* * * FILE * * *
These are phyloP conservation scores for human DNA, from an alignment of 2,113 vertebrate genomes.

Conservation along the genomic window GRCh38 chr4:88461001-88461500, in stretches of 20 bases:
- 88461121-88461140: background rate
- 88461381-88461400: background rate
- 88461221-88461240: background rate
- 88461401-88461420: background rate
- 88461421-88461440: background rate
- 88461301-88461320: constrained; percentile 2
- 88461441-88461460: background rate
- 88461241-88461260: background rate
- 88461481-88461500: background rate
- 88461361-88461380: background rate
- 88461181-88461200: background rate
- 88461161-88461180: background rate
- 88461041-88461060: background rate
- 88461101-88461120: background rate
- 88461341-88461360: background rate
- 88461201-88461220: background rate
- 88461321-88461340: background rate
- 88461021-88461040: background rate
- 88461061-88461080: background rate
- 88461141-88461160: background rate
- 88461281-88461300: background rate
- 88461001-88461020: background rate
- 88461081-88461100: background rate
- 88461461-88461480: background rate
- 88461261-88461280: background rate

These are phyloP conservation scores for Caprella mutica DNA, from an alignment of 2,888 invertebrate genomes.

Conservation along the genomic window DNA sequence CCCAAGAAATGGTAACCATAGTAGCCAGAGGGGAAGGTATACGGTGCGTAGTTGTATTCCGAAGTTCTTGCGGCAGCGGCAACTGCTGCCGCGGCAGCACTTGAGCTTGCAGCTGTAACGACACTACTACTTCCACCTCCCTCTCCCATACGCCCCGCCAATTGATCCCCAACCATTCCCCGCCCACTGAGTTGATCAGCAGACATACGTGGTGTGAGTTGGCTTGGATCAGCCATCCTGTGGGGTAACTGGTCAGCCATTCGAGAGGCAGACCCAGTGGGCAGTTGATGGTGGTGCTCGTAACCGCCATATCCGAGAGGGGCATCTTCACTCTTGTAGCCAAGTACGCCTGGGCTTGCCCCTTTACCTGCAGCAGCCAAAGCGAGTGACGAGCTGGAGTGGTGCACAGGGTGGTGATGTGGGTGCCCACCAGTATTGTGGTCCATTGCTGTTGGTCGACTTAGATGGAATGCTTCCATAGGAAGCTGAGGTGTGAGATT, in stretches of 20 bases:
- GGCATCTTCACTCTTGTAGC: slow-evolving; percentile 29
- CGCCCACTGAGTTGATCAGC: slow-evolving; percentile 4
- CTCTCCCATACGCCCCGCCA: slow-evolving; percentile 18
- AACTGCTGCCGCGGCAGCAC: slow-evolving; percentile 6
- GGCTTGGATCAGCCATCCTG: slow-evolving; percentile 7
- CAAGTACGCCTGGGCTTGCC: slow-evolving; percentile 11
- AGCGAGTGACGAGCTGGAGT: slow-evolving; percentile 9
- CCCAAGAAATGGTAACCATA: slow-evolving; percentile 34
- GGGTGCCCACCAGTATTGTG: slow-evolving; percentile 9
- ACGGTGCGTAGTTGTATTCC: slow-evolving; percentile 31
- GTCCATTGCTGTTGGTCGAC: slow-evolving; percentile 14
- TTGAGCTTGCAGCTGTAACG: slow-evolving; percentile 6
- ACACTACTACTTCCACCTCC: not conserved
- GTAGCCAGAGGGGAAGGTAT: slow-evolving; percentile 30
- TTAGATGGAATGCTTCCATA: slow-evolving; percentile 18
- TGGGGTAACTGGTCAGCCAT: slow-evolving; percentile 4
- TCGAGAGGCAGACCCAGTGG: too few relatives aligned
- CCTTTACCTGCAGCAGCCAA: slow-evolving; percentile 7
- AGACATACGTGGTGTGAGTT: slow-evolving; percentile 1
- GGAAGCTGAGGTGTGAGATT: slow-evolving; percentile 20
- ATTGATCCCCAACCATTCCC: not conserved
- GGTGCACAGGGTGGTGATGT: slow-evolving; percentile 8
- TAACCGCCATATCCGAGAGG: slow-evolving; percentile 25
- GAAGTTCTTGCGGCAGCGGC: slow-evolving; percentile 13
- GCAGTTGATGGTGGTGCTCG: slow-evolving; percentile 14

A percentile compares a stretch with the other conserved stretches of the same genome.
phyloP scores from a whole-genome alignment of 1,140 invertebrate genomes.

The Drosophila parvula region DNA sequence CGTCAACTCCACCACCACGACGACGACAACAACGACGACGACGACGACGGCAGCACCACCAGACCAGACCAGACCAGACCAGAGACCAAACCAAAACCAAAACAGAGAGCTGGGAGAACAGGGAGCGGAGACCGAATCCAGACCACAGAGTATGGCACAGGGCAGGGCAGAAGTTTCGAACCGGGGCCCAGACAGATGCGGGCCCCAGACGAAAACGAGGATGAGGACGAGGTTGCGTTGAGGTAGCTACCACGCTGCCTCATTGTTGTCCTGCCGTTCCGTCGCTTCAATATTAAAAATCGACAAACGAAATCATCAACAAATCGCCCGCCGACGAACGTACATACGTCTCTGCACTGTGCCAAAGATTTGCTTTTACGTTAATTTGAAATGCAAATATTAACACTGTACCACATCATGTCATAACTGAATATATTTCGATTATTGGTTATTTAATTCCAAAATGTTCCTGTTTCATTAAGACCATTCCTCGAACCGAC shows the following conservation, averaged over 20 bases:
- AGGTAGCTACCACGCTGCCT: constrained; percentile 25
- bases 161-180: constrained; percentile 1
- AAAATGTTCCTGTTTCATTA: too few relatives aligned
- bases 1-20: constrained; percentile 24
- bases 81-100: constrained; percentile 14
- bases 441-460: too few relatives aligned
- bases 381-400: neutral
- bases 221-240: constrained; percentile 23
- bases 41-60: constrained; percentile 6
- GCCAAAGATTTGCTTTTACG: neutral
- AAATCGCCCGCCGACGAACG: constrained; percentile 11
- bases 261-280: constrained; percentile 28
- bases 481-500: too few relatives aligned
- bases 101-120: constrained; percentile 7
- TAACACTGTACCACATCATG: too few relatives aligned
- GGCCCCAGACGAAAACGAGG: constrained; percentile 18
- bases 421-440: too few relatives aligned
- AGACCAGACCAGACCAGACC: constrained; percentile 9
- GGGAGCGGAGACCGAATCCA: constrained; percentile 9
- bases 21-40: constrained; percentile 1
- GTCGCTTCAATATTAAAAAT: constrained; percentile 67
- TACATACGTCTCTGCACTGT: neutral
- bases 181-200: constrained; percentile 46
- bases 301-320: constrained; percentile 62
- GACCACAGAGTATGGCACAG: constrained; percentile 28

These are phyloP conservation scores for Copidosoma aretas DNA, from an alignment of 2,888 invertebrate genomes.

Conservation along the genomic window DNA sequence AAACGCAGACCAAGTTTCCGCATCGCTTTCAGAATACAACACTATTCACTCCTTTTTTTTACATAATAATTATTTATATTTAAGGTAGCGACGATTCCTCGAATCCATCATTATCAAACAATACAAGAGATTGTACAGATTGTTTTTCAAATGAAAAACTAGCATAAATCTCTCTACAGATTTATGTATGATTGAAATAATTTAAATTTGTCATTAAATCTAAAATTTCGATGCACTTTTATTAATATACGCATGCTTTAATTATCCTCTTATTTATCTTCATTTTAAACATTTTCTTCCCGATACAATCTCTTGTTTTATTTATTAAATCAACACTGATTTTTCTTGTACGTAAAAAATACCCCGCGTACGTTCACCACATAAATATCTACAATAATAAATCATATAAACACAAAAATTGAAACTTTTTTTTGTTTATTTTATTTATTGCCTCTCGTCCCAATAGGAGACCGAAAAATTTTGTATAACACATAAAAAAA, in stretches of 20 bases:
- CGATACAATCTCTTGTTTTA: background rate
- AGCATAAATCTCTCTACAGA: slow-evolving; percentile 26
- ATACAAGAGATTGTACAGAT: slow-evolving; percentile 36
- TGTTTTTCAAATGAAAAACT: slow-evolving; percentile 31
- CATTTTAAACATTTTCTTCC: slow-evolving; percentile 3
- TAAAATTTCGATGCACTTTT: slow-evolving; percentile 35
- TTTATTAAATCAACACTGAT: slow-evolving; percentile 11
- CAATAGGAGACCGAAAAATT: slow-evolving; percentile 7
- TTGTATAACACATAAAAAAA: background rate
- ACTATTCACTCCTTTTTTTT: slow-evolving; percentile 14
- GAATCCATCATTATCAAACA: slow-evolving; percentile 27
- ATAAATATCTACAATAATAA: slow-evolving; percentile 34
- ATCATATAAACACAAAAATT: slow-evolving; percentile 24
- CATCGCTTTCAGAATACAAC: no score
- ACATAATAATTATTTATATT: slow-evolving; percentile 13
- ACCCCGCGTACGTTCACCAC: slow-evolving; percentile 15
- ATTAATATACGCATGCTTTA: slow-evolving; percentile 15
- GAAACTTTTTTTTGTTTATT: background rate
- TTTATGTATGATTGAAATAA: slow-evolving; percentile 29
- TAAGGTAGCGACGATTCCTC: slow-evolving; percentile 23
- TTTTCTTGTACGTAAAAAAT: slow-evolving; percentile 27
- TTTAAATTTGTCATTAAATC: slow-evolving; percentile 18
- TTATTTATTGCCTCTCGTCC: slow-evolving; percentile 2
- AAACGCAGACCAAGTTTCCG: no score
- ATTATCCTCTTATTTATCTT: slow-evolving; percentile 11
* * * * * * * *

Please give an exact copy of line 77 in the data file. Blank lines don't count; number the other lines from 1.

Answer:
- bases 21-40: constrained; percentile 1